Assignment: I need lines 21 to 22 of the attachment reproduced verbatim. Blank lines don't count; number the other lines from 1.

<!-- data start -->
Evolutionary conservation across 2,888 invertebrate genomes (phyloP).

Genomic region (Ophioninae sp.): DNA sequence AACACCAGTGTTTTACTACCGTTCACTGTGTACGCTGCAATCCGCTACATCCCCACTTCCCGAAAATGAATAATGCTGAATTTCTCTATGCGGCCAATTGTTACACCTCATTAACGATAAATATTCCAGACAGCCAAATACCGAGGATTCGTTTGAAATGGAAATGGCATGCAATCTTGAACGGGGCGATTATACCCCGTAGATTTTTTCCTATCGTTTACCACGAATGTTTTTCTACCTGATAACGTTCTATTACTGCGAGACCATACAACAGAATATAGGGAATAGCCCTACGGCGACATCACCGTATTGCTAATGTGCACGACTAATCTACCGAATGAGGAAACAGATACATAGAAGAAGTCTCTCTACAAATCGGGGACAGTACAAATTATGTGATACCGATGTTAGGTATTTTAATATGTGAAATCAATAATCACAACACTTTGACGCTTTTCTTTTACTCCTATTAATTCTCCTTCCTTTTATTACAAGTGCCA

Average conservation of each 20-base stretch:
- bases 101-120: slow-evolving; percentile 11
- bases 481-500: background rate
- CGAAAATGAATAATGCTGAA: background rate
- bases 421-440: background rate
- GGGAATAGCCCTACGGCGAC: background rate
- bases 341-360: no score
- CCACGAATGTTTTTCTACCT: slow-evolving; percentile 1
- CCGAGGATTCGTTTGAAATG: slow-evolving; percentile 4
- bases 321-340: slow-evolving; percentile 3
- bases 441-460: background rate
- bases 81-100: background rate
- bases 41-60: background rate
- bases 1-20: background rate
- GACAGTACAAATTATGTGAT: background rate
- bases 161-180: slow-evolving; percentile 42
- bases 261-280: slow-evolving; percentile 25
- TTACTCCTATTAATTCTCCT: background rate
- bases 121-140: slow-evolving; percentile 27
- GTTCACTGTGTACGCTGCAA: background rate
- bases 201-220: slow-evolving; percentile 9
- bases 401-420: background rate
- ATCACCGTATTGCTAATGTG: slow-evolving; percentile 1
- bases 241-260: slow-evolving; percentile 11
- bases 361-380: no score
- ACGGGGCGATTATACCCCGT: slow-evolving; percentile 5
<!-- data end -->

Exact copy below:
- bases 121-140: slow-evolving; percentile 27
- GTTCACTGTGTACGCTGCAA: background rate